Anyone familiar with Gregorian chant knows the repertoire is massive and can afford to reserve special chants for specific days the year. Of these "propers," the most musically ornate tend to be used towards the beginning of the Mass, and the so-called "easier" antiphons find their place towards the end. It is providential if not intentional that the culmination of every Mass (the Eucharist) is accompanied by the relatively simpler sorts of antiphons. This allows more people to sing with less potential distraction, and possibly with greater purity of intention. The Church Music Association of America, in its publishing of Communio, acknowledges this group of chants as having some of the best potential for use by scholas and parishes who are just beginning to incorporate chant into their liturgies. Dr. William Mahrt has called the communion chants "a good place to begin," reasoning that "the antiphon can be sung in alternation with psalm verses, allowing the desirable repetition (a few times) to familiarize both congregation and choir with the chant." (1) One of these antiphons is the subject of this paper.
Tu puer is the proper communion antiphon for the Feast of St. John the Baptist, celebrated on June 24. The date only falls on a Sunday when chance occasions, as was the case in June 2007. This gave opportunity for a full High Mass to be celebrated. The words, the music, and their interplay provide for an exploration into some exceptional aspects of medieval creativity. A literal translation of the Latin text follows below, courtesy of Fr. Anthony Ruff, O.S.B. The Latin word order preserves that of the Vulgate (Luke 1:76), except for a minor omission of the "et" (which means "and") at the beginning of the verse.
Tu, puer, propheta Altissimi vocaberis; praeibis
You, child, prophet of-the-Most-High will-be-called; you-will-go
enim ante faciem Domini parare vias eius.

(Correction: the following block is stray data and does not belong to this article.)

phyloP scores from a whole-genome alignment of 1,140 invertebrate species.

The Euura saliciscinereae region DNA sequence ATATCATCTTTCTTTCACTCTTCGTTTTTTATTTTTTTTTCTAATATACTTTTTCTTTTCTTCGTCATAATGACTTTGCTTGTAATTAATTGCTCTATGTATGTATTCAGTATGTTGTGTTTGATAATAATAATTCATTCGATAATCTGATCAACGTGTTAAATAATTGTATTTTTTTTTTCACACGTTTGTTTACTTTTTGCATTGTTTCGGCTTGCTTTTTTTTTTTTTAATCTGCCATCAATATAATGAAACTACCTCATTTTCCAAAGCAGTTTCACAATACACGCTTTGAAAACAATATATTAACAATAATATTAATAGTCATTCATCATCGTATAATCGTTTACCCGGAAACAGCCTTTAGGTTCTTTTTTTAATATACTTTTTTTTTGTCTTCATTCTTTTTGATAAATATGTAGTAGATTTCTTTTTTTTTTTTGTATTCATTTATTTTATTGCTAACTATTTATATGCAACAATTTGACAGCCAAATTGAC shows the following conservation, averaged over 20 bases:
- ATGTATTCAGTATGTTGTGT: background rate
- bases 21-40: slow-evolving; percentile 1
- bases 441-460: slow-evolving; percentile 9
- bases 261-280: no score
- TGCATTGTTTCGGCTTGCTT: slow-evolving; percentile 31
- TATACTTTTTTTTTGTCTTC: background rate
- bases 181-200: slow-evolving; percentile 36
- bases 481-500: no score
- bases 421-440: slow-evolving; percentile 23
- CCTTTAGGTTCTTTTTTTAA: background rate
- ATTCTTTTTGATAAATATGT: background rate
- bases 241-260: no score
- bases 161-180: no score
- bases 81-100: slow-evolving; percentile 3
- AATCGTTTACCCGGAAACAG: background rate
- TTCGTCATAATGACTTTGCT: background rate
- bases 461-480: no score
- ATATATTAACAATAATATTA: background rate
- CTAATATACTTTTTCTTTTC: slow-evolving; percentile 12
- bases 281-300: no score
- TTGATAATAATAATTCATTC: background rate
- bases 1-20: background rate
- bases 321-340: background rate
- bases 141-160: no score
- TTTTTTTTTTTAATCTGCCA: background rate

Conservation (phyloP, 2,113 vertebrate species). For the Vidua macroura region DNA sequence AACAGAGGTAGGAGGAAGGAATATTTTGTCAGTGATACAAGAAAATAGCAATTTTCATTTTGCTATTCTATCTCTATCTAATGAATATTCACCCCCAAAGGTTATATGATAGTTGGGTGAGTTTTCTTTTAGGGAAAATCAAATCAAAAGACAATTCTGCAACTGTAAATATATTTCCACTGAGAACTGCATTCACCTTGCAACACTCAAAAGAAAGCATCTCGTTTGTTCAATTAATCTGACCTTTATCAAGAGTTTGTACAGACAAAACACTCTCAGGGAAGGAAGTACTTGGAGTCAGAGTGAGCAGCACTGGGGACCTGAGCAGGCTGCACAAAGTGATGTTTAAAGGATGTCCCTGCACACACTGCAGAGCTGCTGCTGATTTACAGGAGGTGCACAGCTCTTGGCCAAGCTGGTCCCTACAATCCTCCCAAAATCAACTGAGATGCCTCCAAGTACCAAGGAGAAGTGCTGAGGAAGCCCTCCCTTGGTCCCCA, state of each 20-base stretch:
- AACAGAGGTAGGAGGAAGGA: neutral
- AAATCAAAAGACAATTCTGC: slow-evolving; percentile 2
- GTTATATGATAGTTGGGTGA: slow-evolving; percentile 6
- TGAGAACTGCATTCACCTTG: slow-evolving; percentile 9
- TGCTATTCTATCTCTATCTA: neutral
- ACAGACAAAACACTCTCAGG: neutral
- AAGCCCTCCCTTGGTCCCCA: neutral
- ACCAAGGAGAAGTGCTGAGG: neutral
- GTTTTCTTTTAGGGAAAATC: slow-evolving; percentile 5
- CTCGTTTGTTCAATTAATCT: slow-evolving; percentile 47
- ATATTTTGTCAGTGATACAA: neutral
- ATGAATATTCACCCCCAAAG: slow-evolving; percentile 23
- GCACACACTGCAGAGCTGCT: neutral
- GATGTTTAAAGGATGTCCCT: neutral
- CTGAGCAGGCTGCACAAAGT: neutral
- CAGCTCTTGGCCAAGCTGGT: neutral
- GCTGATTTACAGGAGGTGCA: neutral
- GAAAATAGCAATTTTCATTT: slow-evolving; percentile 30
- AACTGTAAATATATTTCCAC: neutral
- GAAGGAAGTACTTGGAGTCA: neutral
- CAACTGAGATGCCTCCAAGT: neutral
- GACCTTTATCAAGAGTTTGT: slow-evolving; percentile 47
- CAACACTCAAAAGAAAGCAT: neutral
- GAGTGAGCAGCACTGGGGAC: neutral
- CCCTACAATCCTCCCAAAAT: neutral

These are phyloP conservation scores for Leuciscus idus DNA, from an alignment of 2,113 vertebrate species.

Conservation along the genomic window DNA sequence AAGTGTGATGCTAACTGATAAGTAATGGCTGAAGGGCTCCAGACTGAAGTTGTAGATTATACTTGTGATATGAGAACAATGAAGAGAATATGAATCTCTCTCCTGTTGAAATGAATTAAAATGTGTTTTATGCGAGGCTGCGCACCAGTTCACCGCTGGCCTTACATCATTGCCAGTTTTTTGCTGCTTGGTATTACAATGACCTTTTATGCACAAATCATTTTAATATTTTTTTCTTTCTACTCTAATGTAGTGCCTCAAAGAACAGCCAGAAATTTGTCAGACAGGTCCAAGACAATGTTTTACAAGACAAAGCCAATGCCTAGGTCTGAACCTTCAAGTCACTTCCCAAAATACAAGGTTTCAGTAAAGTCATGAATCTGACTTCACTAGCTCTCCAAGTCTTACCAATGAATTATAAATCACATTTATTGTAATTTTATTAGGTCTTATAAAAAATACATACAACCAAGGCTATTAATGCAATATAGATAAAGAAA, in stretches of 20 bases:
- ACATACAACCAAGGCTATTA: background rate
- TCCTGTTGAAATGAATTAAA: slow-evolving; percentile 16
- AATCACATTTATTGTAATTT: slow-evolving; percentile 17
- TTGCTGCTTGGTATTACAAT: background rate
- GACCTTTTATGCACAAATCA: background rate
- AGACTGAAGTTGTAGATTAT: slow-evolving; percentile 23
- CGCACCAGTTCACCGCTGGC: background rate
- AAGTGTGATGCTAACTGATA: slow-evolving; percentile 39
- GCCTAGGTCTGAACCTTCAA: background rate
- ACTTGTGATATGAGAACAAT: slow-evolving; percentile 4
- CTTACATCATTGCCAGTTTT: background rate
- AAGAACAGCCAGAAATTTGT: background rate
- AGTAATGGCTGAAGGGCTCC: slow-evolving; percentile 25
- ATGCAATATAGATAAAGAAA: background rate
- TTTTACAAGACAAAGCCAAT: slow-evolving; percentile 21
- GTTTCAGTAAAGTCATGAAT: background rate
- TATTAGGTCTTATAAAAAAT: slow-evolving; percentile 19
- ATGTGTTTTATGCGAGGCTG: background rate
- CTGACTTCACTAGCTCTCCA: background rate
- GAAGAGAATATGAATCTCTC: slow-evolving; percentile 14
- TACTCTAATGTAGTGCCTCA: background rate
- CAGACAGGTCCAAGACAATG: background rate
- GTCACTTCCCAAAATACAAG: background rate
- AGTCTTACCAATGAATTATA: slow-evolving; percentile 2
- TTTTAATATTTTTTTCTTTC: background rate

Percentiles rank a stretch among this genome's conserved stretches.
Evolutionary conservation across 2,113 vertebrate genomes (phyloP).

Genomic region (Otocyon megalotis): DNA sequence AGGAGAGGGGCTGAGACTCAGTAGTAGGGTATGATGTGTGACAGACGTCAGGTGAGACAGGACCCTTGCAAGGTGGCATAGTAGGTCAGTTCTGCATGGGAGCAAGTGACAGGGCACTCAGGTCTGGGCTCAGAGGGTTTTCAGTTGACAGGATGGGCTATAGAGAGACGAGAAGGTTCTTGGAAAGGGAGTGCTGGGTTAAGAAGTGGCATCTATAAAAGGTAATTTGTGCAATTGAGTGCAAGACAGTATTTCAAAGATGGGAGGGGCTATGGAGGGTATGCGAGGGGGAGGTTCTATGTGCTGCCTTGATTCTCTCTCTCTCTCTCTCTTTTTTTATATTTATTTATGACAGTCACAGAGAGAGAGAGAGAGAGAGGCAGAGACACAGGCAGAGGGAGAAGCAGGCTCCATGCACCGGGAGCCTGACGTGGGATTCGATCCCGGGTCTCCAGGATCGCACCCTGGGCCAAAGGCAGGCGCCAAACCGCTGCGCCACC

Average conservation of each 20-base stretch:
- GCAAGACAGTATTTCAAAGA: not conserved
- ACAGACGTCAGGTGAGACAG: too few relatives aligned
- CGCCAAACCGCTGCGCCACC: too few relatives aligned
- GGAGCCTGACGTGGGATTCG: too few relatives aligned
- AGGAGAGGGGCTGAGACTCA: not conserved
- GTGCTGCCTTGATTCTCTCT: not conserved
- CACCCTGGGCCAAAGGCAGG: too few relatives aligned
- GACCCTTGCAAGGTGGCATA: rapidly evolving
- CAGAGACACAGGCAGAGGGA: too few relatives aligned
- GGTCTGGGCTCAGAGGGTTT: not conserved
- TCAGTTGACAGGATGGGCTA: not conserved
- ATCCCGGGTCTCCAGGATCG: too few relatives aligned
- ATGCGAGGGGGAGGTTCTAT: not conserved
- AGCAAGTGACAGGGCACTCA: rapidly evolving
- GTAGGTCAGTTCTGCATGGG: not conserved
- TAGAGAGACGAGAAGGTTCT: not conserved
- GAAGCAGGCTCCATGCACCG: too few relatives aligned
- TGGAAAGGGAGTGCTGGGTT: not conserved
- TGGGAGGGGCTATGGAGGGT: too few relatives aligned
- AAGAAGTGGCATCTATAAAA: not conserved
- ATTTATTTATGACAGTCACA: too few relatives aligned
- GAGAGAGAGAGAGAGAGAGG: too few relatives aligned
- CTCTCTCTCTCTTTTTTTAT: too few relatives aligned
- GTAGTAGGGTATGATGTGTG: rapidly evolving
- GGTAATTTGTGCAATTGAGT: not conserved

indeed before the-face of-the-Lord to-prepare ways his.
The organization is strikingly chiastic. Three main concepts appear, each having a divine and human element. "You" and "his [God's]," self and other, the contingent and the Creator: this confrontation presents a most intense paradox and frames the entire verse. It is this relationship of God and man (or God and child, here) which the scripture means to illuminate. The chiasm will be addressed further below, but first a cursory sequential exposition of both tone and word is advisable, both to give attention to the flow of the text and to accustom the reader to an older form of musical notation.
I am grateful once again to Fr. Ruff for guiding me to a revised version of the melody from Beitrage zur Gregorianik.
[FIGURE 1 OMITTED]
The most recent Vatican-approved editions of chants, such as the Graduale Romanum or Graduale Triplex (they differ only in annotation) present melodies that, over time, have been somewhat changed. For example, in the Tu puer antiphon, the Graduale gives D as the starting note, which is the final tone of Modes I and II. How much more expressive it is, however, to delay that defining tone until the first nine notes have passed, and start on a very weak degree (E) instead. In fact, compared to the melodic reconstruction, the Graduale eliminates all the Es until the very end. The four alterations are marked in the example below.
[FIGURE 2 OMITTED]
Let us turn again to the "corrected" version. The first three notes, which deceivingly hint at some form of the deuterus mode, accompany a strong plosive "t," all of which declare this "tu" ("you") to be very mysterious and important. Until the second word is uttered, it is not clear to whom the "tu" applies. Is he a sinner, or a holy man, or a way of referring to all the faithful? He is a child, "puer." Here the chosen pitches begin to clarify the mode, as the E and G of "tu" give way to the A and F of "puer. …